Worthington, William (DNB00)

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WORTHINGTON, WILLIAM (1703−1778), divine, son of Thomas Worthington of Aberhafesp, Montgomeryshire, was born in 1703, and educated at Oswestry school. He was matriculated at Jesus College, Oxford, May 1722, and graduated B.A. on 22 Feb. 1725−6. Afterwards he became usher in the school at Oswestry. He took the degree of M.A. at St. John's College, Cambridge, in 1742, was incorporated in that degree at Oxford on 3 July 1758, and accumulated the degrees of B.D. and D.D. in the latter university on 10 July the same year. He was patronised by Francis Hare [q. v.], bishop of St. Asaph, who presented him In 1729 to the vicarage of Llanyblodwell, Shropshire, and in 1740 removed him to Llanrhaiadr, Denbighshire. Hare also gave him the sinecure rectory of Darowen, Montgomeryshire, in 1737; and Archbishop Drummond, to whom he had been chaplain for several years, presented him in 1762 to a stall in the cathedral of York. He died at Llanrhaiadr on 6 Oct. 1778.

His principal works are: 1. ‘An Essay on the Scheme and Conduct, Procedure and Extent, of Man's Redemption; designed for the honour and illustration of Christianity. To which is annexed a Dissertation on the Design and Argument of the Book of Job,’ London, 1743, 8vo; 2nd edit, enlarged, London, 1748, 8vo. 2. ‘The Historical Sense of the Mosaic Account of the Fall proved and vindicated,’ London, 1751, 8vo. 3. ‘The Use, Value, and Improvement of Various Readings shown and illustrated,’ Oxford, 1764, 8vo. 4. ‘A Disquisition concerning the Lord's Supper, in order to ascertain the right Notion of it,’ 1766, 8vo. 5. ‘The Evidence of Christianity deduced from Facts, and the Testimony of Sense, throughout all Ages of the Church,’ 2 vols. London, 1769, 8vo, being the Boyle lectures for 1766−8. 6. ‘The Scripture Theory of the Earth, throughout all its Revolutions, and all the Periods of its Existence, from the Creation to the final Renovation of all Things; being a Sequel to the Essay on Redemption, and an Illustration of the Principles on which it is written,’ London, 1773, 8vo. 7. ‘Irenicum, or the Importance of Unity in the Church of Christ considered; and applied towards the Healing of our unhappy Differences and Divisions,’ 1775, 8vo. 8. ‘An impartial Enquiry into the Case of the Gospel Demoniacks; with an Appendix, consisting of an Essay on Scripture Demonology,’ 1777, 8vo. This was an attack on the opinion expressed by {{Farmer, Hugh (DNB00)|Hugh Farmer]] [q. v.], a dissenting minister, in his ‘Essay on the Demoniacks.’ 1775. 9. ‘A further Enquiry into the Case of the Gospel Demoniacks, occasioned by Mr. Farmer's Letters on the Subject,’ 1779, 8vo, a posthumous publication.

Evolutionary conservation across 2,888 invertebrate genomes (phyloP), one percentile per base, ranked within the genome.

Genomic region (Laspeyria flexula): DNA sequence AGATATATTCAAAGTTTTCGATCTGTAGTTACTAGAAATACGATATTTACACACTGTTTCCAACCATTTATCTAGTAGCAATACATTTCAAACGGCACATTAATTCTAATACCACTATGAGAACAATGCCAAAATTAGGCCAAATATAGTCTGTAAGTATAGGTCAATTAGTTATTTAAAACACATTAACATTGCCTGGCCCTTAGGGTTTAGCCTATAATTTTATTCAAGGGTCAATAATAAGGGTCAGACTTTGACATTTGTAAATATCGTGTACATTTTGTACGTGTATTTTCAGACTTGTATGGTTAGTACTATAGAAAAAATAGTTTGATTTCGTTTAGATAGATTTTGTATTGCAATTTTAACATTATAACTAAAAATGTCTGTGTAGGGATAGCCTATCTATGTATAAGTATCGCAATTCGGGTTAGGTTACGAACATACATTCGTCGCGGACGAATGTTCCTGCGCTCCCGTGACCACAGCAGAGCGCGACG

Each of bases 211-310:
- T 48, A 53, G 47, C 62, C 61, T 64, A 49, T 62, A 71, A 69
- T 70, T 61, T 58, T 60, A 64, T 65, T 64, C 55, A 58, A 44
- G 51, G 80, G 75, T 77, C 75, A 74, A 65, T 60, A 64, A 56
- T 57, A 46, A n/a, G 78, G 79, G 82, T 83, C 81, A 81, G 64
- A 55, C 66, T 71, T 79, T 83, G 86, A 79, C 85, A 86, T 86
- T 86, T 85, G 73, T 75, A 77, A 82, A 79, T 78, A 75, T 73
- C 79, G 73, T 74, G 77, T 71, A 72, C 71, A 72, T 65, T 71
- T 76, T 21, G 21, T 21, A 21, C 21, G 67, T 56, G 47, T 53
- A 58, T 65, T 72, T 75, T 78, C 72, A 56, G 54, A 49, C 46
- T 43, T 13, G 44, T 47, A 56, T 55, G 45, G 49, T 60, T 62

[Cooke's Preacher's Assistant; Foster's Alumni Oxon. 1715−1886; Gent. Mag. 1778, p. 495; Graduati Cantabr. (1823), p. 530; Le Neve's Fasti (Hardy), iii. 204, 206; Nichols's Lit. Anecd. vii. 477; Watt's Bibl. Brit.; Williams's Eminent Welshmen, p. 544.]

T. C.